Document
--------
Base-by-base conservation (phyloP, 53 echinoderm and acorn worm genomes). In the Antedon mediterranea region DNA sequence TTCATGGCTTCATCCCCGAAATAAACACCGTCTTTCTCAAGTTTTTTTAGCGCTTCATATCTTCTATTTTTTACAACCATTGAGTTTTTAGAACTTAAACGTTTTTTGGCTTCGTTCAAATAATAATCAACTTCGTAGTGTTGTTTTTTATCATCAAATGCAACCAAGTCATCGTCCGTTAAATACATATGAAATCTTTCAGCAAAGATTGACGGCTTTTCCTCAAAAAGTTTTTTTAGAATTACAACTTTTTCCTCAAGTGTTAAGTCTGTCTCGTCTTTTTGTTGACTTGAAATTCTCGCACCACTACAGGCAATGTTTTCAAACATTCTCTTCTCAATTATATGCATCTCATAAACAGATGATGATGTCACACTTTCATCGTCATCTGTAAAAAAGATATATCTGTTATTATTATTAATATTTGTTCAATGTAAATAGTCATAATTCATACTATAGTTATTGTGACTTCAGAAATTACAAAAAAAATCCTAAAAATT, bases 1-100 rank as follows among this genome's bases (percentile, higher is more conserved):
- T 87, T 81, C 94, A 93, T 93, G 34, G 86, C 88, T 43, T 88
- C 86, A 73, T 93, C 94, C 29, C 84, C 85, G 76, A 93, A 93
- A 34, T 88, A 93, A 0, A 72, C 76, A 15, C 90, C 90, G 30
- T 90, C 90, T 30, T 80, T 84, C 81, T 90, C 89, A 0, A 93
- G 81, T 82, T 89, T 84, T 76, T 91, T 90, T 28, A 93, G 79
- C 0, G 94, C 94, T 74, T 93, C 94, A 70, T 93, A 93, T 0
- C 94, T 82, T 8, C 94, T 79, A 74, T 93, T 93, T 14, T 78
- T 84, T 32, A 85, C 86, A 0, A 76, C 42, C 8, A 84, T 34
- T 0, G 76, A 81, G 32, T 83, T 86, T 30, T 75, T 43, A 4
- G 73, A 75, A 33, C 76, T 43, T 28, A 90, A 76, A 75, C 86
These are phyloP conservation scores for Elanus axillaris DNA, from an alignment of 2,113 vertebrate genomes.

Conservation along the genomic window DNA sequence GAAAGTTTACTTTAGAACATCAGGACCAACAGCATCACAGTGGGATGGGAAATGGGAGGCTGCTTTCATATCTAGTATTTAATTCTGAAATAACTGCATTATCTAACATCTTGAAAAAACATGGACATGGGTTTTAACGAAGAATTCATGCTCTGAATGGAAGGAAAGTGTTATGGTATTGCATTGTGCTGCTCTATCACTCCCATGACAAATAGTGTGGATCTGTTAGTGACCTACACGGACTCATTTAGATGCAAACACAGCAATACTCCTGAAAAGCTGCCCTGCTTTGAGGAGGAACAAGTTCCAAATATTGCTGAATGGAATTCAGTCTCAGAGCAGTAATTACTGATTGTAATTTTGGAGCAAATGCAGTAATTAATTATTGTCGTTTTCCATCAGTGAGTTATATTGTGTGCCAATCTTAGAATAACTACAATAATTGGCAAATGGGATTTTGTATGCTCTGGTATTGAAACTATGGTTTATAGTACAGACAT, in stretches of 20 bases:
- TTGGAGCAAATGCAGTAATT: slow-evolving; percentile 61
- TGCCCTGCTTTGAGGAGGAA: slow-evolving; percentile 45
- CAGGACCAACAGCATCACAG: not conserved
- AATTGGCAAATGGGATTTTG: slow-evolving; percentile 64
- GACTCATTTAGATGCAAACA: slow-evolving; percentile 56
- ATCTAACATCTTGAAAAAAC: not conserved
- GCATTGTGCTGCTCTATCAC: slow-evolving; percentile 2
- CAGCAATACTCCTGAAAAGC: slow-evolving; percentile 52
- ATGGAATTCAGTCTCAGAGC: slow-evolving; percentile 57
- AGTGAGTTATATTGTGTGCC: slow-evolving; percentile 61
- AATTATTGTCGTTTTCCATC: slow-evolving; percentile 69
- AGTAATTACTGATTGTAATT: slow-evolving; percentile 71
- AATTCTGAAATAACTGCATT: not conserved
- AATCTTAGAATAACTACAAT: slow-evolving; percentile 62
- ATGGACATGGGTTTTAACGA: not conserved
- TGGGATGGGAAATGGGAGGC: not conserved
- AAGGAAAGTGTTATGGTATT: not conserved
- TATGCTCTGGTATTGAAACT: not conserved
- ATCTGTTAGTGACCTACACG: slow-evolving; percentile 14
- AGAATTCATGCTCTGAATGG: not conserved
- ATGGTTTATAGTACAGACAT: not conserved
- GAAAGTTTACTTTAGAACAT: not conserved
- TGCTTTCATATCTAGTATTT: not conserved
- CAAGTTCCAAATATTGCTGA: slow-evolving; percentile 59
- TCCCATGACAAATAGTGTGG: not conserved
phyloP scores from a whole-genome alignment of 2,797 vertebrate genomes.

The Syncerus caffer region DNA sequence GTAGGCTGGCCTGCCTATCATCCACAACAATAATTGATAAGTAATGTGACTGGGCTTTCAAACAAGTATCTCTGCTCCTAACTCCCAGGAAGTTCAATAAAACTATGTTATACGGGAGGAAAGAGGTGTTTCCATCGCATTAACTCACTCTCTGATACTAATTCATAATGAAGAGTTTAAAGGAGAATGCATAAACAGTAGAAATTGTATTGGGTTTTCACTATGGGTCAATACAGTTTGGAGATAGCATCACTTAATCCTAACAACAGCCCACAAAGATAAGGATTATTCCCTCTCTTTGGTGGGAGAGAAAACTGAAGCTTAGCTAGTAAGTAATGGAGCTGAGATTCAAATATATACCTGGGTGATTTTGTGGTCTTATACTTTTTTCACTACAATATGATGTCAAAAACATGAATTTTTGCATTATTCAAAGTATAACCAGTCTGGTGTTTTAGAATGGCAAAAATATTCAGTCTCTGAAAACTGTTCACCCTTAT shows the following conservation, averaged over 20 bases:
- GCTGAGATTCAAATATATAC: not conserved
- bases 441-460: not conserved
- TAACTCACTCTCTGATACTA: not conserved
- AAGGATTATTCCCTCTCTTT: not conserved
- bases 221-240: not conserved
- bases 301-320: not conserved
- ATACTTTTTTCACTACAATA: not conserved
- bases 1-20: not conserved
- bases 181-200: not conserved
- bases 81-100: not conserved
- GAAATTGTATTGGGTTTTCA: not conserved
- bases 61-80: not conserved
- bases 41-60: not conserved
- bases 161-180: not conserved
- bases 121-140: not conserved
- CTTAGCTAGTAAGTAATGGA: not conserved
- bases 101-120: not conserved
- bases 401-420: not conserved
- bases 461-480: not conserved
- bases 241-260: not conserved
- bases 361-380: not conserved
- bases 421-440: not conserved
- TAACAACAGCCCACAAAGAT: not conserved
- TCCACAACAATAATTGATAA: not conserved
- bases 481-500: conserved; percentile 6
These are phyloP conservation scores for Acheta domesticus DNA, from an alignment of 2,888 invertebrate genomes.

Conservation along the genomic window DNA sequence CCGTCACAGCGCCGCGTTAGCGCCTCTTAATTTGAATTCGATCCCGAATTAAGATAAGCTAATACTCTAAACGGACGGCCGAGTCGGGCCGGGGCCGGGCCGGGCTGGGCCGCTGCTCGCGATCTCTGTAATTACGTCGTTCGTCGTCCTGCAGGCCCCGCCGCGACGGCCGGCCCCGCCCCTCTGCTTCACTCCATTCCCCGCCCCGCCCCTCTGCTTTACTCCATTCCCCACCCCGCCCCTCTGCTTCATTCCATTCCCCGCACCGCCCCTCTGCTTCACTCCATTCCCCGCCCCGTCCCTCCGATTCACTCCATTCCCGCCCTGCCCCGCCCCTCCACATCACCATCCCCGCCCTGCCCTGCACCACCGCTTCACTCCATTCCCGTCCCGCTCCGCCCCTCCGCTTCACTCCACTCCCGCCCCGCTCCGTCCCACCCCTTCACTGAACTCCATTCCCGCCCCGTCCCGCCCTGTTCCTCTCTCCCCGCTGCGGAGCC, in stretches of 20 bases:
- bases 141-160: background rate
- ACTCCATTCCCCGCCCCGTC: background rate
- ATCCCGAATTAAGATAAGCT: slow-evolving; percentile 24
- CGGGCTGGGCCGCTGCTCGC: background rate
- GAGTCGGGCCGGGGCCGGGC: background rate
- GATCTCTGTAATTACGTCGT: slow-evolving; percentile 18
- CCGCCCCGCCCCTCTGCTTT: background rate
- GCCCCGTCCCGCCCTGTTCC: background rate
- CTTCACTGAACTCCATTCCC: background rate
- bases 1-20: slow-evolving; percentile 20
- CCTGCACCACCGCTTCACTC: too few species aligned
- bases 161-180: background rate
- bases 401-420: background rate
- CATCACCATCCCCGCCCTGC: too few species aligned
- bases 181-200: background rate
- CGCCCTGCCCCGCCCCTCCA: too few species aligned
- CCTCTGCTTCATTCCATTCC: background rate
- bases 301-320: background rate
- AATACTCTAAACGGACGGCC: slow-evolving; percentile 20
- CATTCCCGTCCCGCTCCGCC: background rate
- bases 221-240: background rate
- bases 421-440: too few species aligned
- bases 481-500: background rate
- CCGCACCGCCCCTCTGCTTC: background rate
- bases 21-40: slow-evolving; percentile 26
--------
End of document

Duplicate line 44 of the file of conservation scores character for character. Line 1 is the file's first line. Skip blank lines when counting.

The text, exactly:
- AAGGATTATTCCCTCTCTTT: not conserved